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Reach out and touch: The notebook isn't dead

Patrick Budmar | June 13, 2014
The notebook was king for many years when it came to mobile productivity. In the age before mainstream Cloud adoption, there simply was no other way to get work done outside of the office. This changed, however, with the evolution of smartphones and the introduction of tablets.

"There continues to be a market for end-users who need performance and processing power that a tablet just can't deliver," he said. "There are opportunities for the channel to seize for both the notebook and the tablet categories, and the key is presenting the best solution to suit the user's needs."

Horses for courses

One device per person was a common arrangement in the past, but the ongoing consumerisation of IT means that more gadgets are finding their way into the hands of employees. Since no two businesses are same, Acer's Goffredo said workers are typically picking and choosing what works best for their needs.

"For example, a business which leverages a notebook with long battery life and embedded 3G can offer a great level of service to their customers whilst onsite to a standard notebook with limited connectivity," he said.

Asus' Hsiao also sees tablets and notebooks having a place in the consumer and enterprise space. "Tablets can be a great tool in education because they are responsive, light, and easy to use," he said. "They also have a battery life that will last the whole school day."

Hsiao adds those same attributes also appeal to consumers seeking a device for light computing, even if it is for tasks such as catching up on movies or reading during commutes. Those looking for "heavy computing" capability are mostly limited to one choice.

"Enterprise customers and consumers alike require notebooks for tasks that require more grunt, processing power and memory which tablets can't offer," he said.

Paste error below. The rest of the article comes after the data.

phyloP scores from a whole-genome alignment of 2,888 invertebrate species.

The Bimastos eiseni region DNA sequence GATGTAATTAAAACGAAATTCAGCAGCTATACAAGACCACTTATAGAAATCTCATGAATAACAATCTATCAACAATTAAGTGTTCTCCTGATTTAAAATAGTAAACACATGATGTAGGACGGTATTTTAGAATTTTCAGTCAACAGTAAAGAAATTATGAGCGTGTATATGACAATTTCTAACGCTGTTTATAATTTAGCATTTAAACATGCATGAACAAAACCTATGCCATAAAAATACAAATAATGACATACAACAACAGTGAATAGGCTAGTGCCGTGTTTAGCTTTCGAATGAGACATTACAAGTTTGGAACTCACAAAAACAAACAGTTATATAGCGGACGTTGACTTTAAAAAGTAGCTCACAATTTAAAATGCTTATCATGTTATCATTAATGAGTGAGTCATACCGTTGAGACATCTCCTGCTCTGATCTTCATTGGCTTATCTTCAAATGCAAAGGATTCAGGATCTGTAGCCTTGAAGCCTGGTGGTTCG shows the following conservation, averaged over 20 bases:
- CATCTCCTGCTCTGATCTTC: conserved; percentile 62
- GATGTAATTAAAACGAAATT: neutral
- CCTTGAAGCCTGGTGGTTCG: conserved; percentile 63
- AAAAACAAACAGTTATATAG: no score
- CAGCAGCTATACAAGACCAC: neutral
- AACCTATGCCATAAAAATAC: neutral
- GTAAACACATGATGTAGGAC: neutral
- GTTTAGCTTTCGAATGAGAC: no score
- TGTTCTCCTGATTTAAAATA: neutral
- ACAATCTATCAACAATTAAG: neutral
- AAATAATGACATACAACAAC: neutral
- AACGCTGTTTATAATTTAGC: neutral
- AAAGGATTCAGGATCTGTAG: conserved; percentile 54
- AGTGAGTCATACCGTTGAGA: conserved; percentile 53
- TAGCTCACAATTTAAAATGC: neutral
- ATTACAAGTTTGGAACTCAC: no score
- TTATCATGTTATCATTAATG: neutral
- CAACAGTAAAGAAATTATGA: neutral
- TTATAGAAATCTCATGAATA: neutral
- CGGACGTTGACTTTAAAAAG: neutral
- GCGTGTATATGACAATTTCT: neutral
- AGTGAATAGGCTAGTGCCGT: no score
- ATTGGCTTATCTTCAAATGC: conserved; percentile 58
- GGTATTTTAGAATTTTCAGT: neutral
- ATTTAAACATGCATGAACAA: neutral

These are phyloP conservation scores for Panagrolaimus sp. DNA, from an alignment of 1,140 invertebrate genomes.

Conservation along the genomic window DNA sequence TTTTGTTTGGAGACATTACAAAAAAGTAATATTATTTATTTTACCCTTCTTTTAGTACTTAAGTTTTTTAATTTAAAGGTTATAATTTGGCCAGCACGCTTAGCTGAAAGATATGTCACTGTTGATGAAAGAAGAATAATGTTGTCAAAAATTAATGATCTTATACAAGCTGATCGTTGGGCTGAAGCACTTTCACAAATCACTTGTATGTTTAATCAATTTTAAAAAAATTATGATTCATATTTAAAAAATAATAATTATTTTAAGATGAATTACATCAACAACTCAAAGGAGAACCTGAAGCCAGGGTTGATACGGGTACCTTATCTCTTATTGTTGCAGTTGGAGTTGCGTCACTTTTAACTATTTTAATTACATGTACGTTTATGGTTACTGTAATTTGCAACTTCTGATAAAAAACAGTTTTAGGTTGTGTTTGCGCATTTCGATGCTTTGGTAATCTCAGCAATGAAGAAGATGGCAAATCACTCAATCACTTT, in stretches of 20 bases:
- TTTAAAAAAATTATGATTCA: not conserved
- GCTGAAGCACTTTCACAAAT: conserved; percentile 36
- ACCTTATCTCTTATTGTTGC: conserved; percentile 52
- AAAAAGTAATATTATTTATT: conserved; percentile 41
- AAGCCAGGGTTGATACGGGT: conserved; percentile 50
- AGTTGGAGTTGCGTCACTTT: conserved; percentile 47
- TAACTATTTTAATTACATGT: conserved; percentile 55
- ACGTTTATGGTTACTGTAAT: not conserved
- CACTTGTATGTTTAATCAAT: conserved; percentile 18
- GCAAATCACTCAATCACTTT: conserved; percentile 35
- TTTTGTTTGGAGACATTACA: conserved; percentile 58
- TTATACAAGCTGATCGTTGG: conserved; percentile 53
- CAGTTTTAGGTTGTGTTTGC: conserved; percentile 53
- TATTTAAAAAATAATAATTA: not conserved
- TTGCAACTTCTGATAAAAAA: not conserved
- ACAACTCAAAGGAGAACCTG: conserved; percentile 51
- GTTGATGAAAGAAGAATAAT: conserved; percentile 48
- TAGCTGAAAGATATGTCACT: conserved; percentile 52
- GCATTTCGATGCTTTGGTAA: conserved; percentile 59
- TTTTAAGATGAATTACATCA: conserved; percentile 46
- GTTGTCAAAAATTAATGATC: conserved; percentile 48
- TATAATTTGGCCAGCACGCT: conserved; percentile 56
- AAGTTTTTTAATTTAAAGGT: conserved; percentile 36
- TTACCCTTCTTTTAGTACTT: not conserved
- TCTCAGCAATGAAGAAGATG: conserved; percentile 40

Accenture's Cassidy also draws a distinction of how useful tablets really are. "For enterprises, tablets are a great way to equip basic office automation and mobilise processes, while notebooks exist to equip traditional office working," he said. "For consumers, tablets are a great way of consuming media and information, while notebooks a great for creating media, information and documents."

Instead of seeing the devices in competition with each other, Laser's Lau said the broader choice of options means specific needs are catered to more efficiently. "With Cloud, multiple devices can access common data and replicate identities across ubiquitous platforms, so anything a user does on one device is synchronised with the other," he said.

Lau adds tablets have a low cost of entry for consumers and a rapid lifecycle compared to a couple of years ago, so they can "do a lot more on a tablet for a lot less."

The digital convergence

In addition to innovations to tablets and notebooks, the role of devices evolve with the habits of users. Already Accenture's Cassidy is seeing tablets take on a wider range of tasks, such as Microsoft Office for iPad, Cloud services and speech recognition extending the use of these devices. "Notebooks are getting more and more specialised in their use, moving further into being an enterprise tool," he said.

 

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